- Compositionality from a "use-theoretic" perspective
- 32nd International Wittgenstein Symposium 2009, Kirchberg am Wechsel, Austria
- Book/source title
- Language and world: Pre-proceedings of 32nd International Wittgenstein Symposium
- Pages (from-to)
- Document type
- Conference contribution
- Interfacultary Research Institutes
- Institute for Logic, Language and Computation (ILLC)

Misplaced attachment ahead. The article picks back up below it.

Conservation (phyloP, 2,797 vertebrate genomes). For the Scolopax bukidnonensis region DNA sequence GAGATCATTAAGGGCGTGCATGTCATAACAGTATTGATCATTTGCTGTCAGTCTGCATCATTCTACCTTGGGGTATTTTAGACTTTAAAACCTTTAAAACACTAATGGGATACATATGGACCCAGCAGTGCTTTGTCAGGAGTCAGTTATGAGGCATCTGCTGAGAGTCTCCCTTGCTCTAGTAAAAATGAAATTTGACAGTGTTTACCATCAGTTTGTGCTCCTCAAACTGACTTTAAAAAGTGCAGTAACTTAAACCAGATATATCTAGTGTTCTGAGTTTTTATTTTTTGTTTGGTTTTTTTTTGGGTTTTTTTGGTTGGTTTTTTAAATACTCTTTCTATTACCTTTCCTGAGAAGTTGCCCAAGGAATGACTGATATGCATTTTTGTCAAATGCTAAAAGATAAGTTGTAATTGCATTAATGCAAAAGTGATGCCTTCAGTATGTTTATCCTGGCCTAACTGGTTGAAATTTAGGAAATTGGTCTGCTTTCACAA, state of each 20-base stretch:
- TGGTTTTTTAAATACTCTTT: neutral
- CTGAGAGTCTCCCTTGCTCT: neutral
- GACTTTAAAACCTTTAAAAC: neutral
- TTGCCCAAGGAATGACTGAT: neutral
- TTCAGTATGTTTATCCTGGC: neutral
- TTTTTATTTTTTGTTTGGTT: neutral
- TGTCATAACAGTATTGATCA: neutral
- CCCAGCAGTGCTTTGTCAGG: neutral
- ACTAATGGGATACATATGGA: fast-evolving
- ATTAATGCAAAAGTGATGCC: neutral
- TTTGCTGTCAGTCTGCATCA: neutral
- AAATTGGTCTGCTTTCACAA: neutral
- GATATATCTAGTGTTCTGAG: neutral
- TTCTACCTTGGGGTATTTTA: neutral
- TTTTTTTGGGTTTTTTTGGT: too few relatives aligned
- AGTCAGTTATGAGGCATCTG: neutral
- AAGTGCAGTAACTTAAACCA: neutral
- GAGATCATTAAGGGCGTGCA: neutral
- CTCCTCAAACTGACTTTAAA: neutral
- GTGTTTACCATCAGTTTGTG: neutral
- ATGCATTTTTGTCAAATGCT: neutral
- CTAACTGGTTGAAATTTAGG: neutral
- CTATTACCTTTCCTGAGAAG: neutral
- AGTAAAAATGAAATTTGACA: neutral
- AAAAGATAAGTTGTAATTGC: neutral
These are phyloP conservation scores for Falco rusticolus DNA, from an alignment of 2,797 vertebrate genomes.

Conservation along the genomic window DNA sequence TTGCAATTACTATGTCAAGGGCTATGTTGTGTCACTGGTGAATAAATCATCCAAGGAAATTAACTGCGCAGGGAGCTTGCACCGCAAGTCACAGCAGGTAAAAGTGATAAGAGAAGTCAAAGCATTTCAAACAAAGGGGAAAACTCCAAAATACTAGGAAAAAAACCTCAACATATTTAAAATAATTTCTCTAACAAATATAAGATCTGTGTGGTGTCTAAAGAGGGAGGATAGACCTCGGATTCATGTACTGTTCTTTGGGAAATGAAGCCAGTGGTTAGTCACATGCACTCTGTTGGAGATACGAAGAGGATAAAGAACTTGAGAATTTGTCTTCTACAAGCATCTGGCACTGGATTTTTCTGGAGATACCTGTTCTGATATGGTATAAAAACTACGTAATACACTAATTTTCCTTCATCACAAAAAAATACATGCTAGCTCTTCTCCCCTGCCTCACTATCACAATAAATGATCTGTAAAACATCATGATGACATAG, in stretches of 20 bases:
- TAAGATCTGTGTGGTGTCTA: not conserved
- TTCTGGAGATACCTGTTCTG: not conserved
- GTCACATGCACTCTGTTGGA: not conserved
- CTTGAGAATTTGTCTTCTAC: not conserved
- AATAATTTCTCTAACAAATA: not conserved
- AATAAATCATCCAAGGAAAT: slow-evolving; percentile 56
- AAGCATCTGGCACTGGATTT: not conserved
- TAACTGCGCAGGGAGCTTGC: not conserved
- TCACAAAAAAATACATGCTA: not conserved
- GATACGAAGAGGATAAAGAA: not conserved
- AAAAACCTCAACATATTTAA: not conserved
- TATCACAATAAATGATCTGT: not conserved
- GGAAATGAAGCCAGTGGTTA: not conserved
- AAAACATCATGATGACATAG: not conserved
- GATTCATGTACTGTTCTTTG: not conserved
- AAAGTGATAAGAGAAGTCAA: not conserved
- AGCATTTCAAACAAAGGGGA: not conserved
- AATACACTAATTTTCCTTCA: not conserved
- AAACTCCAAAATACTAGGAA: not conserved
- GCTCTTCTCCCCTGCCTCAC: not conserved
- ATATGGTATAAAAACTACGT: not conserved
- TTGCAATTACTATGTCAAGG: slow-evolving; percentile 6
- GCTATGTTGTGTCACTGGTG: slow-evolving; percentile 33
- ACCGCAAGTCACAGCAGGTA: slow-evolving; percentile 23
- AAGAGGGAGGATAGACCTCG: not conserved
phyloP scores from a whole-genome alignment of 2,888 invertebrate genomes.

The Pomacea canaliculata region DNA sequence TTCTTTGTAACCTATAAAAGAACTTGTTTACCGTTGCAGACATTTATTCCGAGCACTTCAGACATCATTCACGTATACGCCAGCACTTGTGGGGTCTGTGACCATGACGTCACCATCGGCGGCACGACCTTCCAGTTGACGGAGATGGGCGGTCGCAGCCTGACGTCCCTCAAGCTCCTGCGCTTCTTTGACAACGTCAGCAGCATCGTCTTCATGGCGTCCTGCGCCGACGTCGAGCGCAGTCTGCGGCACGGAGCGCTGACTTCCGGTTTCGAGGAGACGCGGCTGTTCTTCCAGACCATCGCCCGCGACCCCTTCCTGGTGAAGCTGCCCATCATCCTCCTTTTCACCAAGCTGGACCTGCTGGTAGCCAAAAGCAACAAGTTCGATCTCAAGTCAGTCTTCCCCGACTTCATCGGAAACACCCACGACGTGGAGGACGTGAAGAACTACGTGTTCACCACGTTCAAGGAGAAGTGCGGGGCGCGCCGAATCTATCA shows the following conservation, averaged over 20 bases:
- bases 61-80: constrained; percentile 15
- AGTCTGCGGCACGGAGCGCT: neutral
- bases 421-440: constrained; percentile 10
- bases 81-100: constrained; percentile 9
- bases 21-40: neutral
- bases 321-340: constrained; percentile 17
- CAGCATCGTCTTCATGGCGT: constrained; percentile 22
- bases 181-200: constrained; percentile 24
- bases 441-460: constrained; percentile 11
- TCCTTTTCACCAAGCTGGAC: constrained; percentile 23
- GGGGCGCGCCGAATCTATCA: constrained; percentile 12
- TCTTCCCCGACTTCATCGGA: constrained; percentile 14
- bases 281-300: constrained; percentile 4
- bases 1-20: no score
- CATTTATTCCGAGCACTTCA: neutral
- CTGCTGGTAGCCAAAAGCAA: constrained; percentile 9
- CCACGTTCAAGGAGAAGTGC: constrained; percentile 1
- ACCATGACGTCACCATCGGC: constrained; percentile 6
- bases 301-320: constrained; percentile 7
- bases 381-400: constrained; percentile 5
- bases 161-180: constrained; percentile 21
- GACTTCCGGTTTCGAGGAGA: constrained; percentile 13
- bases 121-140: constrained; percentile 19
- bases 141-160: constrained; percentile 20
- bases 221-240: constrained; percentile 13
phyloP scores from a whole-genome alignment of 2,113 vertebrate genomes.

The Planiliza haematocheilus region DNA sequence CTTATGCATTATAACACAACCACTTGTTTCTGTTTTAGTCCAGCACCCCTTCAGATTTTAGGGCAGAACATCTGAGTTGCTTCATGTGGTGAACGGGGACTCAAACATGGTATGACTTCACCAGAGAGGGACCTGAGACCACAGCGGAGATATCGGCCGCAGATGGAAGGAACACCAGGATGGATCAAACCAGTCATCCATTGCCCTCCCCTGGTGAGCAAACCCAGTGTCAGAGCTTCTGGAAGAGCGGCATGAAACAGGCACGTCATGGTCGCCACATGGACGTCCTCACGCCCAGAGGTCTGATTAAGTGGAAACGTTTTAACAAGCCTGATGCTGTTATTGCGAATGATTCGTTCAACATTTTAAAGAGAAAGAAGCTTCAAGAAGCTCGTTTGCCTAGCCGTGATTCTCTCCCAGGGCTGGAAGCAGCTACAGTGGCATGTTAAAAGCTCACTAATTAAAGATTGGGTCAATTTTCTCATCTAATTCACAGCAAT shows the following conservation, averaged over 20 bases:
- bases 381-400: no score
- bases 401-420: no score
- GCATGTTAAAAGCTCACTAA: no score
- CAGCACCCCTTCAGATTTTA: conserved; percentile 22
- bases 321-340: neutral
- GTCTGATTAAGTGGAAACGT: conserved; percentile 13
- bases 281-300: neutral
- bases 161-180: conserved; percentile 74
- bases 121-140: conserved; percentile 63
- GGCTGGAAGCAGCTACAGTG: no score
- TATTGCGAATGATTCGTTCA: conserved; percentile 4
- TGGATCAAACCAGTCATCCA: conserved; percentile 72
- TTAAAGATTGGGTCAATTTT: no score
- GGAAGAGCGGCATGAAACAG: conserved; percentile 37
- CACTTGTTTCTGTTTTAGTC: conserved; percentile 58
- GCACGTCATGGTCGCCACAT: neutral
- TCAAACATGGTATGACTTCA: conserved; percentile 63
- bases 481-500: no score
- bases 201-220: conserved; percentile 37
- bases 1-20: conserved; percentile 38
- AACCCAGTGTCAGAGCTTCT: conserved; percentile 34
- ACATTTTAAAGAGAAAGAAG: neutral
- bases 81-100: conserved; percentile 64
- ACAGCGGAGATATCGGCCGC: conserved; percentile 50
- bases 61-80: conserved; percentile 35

What does it mean to say that language is a potential-infinite object, as opposed to an actual-infinite one? I want to inquiry into the picture of language as an infinite object in such a way that we move closer to an inquiry into language-understanding. Philosophers have attributed to language the property of infinity. This has motivated the study of compositional theories of meaning. Compositionality is also supposed to solve the problem of productivity of language, which allegedly is created by the infinity of language. I will argue that the assumption that languages are infinite objects leads to insurmountable obstacles to putting the notion of understanding back into the picture -and therefore, that compositionality doesn't do the job it was hired for. I will follow instead the idea that it is fruitful to analyze the problem of productivity in a parallel way to Wittgenstein’s discussion of the infinity of natural numbers.
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